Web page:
1. Hemoglobin A1c under 7% ADA
Diabetic Retinopathy (DR) is a collective term we use to categorize the specific damage that diabetes causes to the eye. These can range from minor bleeds that do not affect visual acuity to total vision loss due to various diabetic-related complications. DR is normally painless and initially, most patients are not aware of any problem with their eyes or vision. Elevated glycosylated hemoglobin (HbA1c) is a strong risk factor associated with the development and progression of Diabetic Retinopathy (DR). The Diabetes Control and Complications Trial, which included patients with insulin-dependent diabetes, and the United Kingdom Prospective Diabetes Study, which included patients with non-insulin-dependent diabetes, both showed that tight control of blood sugar can reduce the incidence of retinopathy (retinal bleeding). The studies found that for every 1 absolute percentage point decrease in HbA1c, the incidence of retinopathy onset and significant progression decreased by approximately 35%.
2. Diabetics with systemic hypertension have a greater risk of diabetic retinopathy
Studies show that hypertension (higher than normal blood pressure) is associated with higher rates of the onset and progression of diabetic retinopathy and macular edema (swelling in the macula causing visual disturbance) in both types 1 and 2 diabetes. Even a patient with a modest increase in systolic or diastolic BP may be at an increased risk.
In patients with type 2 diabetes, hyperlipidemia (blood has too much cholesterol and triglycerides) combined with hypertension is associated with worse stages of retinopathy and increased accumulation of intraretinal exudation (trash from plasma). Both the Early Treatment Diabetic Retinopathy Study (ETDRS) and the Wisconsin Epidemiologic Study of Diabetic Retinopathy showed a relationship between total cholesterol and low-density lipoproteins and the frequency of hard exudates found in the retina.
4. Sleep Apnea should be ruled out.
The recurrent nocturnal hypoxemia (lower than normal blood oxygen at night), hypercapnia (elevated arterial carbon dioxide), and hypertension associated with obstructive sleep apnea may aggravate Diabetic Retinopathy and be a driving factor for more diffuse macular edema. It is also an independent risk factor for several systemic conditions like arterial and pulmonary hypertension, nocturnal stroke, and myocardial infarction (heart attack). In diabetic patients, it is also a factor for kidney disease and eventual renal failure.
5. Anemia needs to be ruled out.
Diabetic kidney disease, along with anemia, is thought to exacerbate the ischemic (not getting proper blood and oxygen) aspect of DR. Diabetes damages the kidney’s ability to produce erythropoietin, which is a hormone that protects red blood cells from damage. This causes red blood cells to die more quickly, leading to anemia. The ETDRS evaluated the effect of anemia and found that low hematocrit (<40% in men and <34% in women) was an independent risk factor for high-risk proliferative retinopathy and severe vision loss. Hematocrit is the percentage of red blood cells by volume in your blood.
6. Proteinuria (Protein in your urine)
A high prevalence of patients with insulin-dependent diabetes have high amounts of protein in their urine, known as proteinuria. This condition signals imminent renal failure. In addition to this complication, the presence of microalbuminuria (greater than normal albumin, which is a protein, in urine) has a direct relationship with kidney function and is often the first sign that the kidneys are becoming injured by diabetes. For these patients, physicians should ensure they have tight blood sugar control and recommend that they decrease their dietary intake of protein to reduce proteinuria and slow the progression to renal failure.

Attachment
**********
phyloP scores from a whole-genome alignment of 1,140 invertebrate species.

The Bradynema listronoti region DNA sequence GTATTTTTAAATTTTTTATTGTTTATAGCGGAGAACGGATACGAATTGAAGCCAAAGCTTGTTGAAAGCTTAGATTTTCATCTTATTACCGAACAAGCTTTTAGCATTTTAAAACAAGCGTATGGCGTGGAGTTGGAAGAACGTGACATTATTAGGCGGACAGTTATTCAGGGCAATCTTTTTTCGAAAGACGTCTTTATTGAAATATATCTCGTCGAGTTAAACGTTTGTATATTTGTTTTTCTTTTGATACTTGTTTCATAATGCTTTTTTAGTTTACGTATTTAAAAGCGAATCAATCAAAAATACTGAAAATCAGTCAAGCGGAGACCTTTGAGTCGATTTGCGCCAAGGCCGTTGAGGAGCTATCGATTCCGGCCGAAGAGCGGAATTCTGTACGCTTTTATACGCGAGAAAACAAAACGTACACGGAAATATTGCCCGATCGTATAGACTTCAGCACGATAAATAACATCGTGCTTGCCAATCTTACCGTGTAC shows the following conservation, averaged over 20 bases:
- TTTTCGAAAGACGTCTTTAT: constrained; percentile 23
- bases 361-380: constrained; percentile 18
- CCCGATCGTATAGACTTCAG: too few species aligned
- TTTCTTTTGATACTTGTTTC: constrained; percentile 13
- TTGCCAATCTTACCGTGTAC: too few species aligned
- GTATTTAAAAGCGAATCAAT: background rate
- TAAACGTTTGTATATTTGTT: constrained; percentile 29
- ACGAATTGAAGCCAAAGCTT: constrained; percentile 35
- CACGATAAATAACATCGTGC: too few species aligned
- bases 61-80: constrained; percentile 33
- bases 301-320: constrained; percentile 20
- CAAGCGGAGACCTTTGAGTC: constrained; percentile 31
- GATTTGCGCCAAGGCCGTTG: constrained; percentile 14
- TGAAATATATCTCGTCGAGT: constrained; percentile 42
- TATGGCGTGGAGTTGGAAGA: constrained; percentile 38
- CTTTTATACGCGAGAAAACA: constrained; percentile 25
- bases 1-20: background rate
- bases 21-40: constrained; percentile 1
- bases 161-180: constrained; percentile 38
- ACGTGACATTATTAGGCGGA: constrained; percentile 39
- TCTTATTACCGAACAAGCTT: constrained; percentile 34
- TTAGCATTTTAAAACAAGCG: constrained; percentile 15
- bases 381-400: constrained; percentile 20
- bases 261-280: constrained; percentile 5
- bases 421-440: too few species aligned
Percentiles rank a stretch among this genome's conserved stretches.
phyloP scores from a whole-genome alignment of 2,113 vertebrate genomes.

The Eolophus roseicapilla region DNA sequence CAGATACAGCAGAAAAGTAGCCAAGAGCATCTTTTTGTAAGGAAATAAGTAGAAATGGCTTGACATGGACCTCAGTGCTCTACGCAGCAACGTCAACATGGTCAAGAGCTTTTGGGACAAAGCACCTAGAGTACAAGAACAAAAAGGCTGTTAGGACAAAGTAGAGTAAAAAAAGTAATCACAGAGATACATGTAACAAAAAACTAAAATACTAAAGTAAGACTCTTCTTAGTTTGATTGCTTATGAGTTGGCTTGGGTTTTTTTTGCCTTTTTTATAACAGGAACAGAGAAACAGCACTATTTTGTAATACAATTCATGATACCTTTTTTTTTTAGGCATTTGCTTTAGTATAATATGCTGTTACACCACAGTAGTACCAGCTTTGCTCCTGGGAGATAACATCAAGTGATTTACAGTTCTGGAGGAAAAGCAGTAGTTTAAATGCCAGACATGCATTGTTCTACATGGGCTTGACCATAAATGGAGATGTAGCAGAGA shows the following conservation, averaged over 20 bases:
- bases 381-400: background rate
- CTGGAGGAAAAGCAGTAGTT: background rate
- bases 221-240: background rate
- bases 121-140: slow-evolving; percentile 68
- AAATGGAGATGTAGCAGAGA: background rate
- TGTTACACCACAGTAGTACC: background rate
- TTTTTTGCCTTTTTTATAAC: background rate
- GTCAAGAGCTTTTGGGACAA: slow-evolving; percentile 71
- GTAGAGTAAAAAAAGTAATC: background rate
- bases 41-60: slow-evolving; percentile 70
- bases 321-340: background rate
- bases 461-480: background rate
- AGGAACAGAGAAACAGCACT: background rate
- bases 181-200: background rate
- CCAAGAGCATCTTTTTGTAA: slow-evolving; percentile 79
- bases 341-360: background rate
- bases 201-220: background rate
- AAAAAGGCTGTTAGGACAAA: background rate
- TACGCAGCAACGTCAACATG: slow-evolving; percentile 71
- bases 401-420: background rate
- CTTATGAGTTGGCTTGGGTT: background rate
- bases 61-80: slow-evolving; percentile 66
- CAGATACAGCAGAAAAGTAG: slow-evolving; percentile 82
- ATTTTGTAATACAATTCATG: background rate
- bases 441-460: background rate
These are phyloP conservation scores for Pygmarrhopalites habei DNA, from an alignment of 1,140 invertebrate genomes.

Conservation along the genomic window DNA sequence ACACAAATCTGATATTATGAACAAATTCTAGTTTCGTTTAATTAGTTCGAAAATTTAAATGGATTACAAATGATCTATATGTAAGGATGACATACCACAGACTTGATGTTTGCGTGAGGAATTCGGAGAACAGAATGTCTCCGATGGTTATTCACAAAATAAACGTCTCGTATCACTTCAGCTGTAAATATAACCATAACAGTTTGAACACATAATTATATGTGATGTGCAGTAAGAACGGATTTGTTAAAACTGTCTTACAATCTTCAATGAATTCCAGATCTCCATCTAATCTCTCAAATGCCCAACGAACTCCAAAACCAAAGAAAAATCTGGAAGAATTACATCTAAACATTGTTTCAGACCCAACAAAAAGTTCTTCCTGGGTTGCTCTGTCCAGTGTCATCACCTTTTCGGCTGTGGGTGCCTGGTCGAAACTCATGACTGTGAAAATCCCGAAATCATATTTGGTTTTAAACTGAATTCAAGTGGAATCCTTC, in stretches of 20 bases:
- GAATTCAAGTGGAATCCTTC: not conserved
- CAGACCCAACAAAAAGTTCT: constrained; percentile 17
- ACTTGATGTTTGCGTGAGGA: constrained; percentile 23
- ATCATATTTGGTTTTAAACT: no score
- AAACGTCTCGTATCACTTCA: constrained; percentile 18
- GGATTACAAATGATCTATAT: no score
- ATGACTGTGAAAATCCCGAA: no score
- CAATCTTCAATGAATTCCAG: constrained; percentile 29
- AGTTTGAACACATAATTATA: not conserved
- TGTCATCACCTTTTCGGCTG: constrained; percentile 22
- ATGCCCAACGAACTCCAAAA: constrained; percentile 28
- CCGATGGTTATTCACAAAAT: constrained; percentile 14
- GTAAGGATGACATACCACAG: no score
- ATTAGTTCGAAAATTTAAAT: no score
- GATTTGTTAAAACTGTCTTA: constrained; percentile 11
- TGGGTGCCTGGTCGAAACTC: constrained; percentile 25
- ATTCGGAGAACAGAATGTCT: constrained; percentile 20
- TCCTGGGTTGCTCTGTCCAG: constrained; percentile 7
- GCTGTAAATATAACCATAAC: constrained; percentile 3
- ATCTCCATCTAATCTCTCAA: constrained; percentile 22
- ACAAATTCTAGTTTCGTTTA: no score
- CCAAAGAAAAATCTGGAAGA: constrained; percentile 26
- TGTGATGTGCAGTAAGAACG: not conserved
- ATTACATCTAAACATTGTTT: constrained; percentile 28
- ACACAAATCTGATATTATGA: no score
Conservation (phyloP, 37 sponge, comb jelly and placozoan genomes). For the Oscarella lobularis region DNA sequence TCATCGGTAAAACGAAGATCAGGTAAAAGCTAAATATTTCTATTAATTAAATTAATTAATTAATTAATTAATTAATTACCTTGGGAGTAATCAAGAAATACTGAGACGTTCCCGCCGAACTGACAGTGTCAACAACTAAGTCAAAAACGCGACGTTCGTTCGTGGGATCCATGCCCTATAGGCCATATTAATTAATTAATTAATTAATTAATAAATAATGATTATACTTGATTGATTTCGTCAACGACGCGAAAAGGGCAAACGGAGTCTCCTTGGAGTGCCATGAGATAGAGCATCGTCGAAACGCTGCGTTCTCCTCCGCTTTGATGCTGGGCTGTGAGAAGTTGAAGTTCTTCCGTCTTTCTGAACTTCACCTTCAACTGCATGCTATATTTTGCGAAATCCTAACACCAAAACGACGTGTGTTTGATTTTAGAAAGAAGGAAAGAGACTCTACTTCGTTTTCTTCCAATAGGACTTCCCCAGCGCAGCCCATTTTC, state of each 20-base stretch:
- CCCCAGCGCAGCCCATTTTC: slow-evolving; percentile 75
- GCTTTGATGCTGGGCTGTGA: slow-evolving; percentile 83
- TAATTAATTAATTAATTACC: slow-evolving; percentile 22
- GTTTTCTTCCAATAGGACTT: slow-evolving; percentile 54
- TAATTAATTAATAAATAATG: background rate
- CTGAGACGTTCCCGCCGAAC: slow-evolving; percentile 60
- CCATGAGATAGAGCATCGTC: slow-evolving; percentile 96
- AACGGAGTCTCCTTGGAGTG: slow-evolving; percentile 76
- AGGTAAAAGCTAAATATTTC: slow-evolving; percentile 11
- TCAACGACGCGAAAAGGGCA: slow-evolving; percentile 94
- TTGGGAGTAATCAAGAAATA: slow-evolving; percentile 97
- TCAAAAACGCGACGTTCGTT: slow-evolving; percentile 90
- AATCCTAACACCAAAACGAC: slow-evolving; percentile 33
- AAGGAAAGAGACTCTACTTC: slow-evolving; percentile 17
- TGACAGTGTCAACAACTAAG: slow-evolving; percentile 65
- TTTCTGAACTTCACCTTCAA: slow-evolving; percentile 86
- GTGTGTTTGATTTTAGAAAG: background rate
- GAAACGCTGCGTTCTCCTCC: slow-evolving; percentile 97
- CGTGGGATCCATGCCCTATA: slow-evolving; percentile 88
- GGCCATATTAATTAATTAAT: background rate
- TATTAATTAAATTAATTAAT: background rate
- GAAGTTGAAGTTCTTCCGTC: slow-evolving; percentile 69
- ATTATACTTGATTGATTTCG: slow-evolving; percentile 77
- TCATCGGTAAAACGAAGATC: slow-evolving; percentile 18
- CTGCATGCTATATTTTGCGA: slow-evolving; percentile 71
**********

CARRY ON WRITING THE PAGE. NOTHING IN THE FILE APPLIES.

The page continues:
7. Stop Smoking
Smoking increases proteinuria, blood vessel wall damage, and vasoconstriction (narrowing of the blood vessels). Nicotine is known to cause severe retinal vasoconstriction, and smoking can cause an increase in circulating activated leukocytes (white blood cells) along with platelet activation (building blocks for clots). Carboxyhemoglobin in the blood eventually displaces oxygen and further contributes to an ischemic and hypoxic environment in the retinal tissue. Patients who smoke tend to have elevated low-density lipoprotein (bad cholesterol) levels and decreased high-density lipoprotein (good cholesterol) levels.
8. Vasculitis-inflammation of the blood vessels.
Long-term, low-grade inflammation has been linked to the progression of DR, including increased vascular permeability, vascular occlusion, neovascularization (new leaky blood vessel growth), and retinal neurodegeneration. Aspirin use in diabetics is NOT associated with increased risk of hemorrhage, progression of retinopathy, or macular edema and may actually slow the progress of Diabetic Retinopathy. CONSULT WITH YOUR PRIMARY CARE PHYSICIAN BEFORE ADDING ASPIRIN TO YOUR TREATMENT PLAN.
9. Obesity (body mass index less than 30, better around 25)
Obese patients tend to have an increase in chemical factors (cytokines, glycerol, and other fatty acids-which are inflammatory) that lead to the increased insulin resistance and decreased insulin production causing an increase in blood glucose levels.
10. Vitamin D
Recent research suggests an association between patients with type 2 diabetes who also have a vitamin D deficiency and an increased risk of Diabetic Retinopathy. Animal studies have reported that vitamin D administration helped reduce endothelial cell inflammation and proliferation—a major cause of severe retinopathy. Further studies are required to better understand the causal relationship between vitamin D deficiency and DR in patients with type 2 diabetes.